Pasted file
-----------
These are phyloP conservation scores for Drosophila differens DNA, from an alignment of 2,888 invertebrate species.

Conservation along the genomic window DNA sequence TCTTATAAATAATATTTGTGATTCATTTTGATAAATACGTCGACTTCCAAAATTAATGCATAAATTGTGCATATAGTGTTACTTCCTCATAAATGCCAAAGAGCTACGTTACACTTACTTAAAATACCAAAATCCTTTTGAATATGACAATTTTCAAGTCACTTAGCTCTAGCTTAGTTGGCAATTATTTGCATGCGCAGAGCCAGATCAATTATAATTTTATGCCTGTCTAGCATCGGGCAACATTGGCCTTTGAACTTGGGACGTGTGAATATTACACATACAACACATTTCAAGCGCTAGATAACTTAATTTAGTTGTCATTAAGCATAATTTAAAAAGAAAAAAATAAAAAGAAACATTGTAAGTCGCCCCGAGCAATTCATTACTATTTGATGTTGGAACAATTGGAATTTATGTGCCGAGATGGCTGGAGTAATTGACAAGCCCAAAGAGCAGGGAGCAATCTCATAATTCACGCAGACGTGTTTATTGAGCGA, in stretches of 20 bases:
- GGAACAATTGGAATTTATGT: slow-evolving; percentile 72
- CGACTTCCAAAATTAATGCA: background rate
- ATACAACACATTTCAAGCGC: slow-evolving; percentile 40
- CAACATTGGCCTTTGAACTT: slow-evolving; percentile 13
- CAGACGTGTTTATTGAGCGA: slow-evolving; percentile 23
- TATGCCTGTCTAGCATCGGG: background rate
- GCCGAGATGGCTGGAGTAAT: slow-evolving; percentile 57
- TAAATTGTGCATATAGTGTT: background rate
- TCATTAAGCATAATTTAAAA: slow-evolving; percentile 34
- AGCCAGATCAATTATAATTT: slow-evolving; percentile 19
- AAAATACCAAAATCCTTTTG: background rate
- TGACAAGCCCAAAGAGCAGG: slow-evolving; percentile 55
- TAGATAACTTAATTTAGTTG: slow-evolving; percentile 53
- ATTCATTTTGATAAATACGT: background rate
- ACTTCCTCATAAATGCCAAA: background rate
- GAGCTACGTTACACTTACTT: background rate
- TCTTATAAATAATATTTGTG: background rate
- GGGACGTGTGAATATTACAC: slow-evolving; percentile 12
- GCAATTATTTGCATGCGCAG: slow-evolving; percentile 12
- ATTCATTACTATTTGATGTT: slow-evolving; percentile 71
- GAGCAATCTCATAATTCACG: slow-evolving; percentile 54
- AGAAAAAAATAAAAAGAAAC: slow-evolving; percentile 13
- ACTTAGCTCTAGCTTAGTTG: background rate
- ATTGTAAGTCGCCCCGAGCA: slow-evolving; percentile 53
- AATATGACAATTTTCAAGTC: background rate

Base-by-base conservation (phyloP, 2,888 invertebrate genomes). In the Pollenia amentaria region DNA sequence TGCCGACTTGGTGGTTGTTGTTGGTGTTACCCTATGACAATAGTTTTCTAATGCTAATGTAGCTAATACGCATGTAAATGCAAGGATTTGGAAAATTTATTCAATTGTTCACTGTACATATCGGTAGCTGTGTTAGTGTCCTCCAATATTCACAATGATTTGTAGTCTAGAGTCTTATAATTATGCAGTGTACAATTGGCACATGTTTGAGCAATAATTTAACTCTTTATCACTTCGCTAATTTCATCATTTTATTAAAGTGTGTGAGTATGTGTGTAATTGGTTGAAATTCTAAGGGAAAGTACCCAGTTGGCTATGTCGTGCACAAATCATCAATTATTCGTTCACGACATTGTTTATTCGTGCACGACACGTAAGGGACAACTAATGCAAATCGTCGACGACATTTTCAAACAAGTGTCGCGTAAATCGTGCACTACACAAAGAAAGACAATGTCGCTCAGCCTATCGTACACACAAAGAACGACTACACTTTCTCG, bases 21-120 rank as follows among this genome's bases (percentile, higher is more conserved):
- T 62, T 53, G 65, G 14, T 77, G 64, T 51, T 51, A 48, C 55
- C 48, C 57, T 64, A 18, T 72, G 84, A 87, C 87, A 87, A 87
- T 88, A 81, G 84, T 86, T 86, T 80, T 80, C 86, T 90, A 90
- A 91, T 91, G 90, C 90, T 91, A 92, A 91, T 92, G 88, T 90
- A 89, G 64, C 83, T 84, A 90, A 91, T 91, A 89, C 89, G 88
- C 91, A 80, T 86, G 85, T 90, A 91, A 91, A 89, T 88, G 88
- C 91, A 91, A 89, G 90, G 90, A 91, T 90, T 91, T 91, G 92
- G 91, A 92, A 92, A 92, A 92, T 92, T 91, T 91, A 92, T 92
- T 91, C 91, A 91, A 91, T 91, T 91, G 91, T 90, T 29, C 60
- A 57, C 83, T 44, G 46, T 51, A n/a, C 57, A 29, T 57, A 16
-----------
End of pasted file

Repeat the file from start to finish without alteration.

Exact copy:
These are phyloP conservation scores for Drosophila differens DNA, from an alignment of 2,888 invertebrate species.

Conservation along the genomic window DNA sequence TCTTATAAATAATATTTGTGATTCATTTTGATAAATACGTCGACTTCCAAAATTAATGCATAAATTGTGCATATAGTGTTACTTCCTCATAAATGCCAAAGAGCTACGTTACACTTACTTAAAATACCAAAATCCTTTTGAATATGACAATTTTCAAGTCACTTAGCTCTAGCTTAGTTGGCAATTATTTGCATGCGCAGAGCCAGATCAATTATAATTTTATGCCTGTCTAGCATCGGGCAACATTGGCCTTTGAACTTGGGACGTGTGAATATTACACATACAACACATTTCAAGCGCTAGATAACTTAATTTAGTTGTCATTAAGCATAATTTAAAAAGAAAAAAATAAAAAGAAACATTGTAAGTCGCCCCGAGCAATTCATTACTATTTGATGTTGGAACAATTGGAATTTATGTGCCGAGATGGCTGGAGTAATTGACAAGCCCAAAGAGCAGGGAGCAATCTCATAATTCACGCAGACGTGTTTATTGAGCGA, in stretches of 20 bases:
- GGAACAATTGGAATTTATGT: slow-evolving; percentile 72
- CGACTTCCAAAATTAATGCA: background rate
- ATACAACACATTTCAAGCGC: slow-evolving; percentile 40
- CAACATTGGCCTTTGAACTT: slow-evolving; percentile 13
- CAGACGTGTTTATTGAGCGA: slow-evolving; percentile 23
- TATGCCTGTCTAGCATCGGG: background rate
- GCCGAGATGGCTGGAGTAAT: slow-evolving; percentile 57
- TAAATTGTGCATATAGTGTT: background rate
- TCATTAAGCATAATTTAAAA: slow-evolving; percentile 34
- AGCCAGATCAATTATAATTT: slow-evolving; percentile 19
- AAAATACCAAAATCCTTTTG: background rate
- TGACAAGCCCAAAGAGCAGG: slow-evolving; percentile 55
- TAGATAACTTAATTTAGTTG: slow-evolving; percentile 53
- ATTCATTTTGATAAATACGT: background rate
- ACTTCCTCATAAATGCCAAA: background rate
- GAGCTACGTTACACTTACTT: background rate
- TCTTATAAATAATATTTGTG: background rate
- GGGACGTGTGAATATTACAC: slow-evolving; percentile 12
- GCAATTATTTGCATGCGCAG: slow-evolving; percentile 12
- ATTCATTACTATTTGATGTT: slow-evolving; percentile 71
- GAGCAATCTCATAATTCACG: slow-evolving; percentile 54
- AGAAAAAAATAAAAAGAAAC: slow-evolving; percentile 13
- ACTTAGCTCTAGCTTAGTTG: background rate
- ATTGTAAGTCGCCCCGAGCA: slow-evolving; percentile 53
- AATATGACAATTTTCAAGTC: background rate

Base-by-base conservation (phyloP, 2,888 invertebrate genomes). In the Pollenia amentaria region DNA sequence TGCCGACTTGGTGGTTGTTGTTGGTGTTACCCTATGACAATAGTTTTCTAATGCTAATGTAGCTAATACGCATGTAAATGCAAGGATTTGGAAAATTTATTCAATTGTTCACTGTACATATCGGTAGCTGTGTTAGTGTCCTCCAATATTCACAATGATTTGTAGTCTAGAGTCTTATAATTATGCAGTGTACAATTGGCACATGTTTGAGCAATAATTTAACTCTTTATCACTTCGCTAATTTCATCATTTTATTAAAGTGTGTGAGTATGTGTGTAATTGGTTGAAATTCTAAGGGAAAGTACCCAGTTGGCTATGTCGTGCACAAATCATCAATTATTCGTTCACGACATTGTTTATTCGTGCACGACACGTAAGGGACAACTAATGCAAATCGTCGACGACATTTTCAAACAAGTGTCGCGTAAATCGTGCACTACACAAAGAAAGACAATGTCGCTCAGCCTATCGTACACACAAAGAACGACTACACTTTCTCG, bases 21-120 rank as follows among this genome's bases (percentile, higher is more conserved):
- T 62, T 53, G 65, G 14, T 77, G 64, T 51, T 51, A 48, C 55
- C 48, C 57, T 64, A 18, T 72, G 84, A 87, C 87, A 87, A 87
- T 88, A 81, G 84, T 86, T 86, T 80, T 80, C 86, T 90, A 90
- A 91, T 91, G 90, C 90, T 91, A 92, A 91, T 92, G 88, T 90
- A 89, G 64, C 83, T 84, A 90, A 91, T 91, A 89, C 89, G 88
- C 91, A 80, T 86, G 85, T 90, A 91, A 91, A 89, T 88, G 88
- C 91, A 91, A 89, G 90, G 90, A 91, T 90, T 91, T 91, G 92
- G 91, A 92, A 92, A 92, A 92, T 92, T 91, T 91, A 92, T 92
- T 91, C 91, A 91, A 91, T 91, T 91, G 91, T 90, T 29, C 60
- A 57, C 83, T 44, G 46, T 51, A n/a, C 57, A 29, T 57, A 16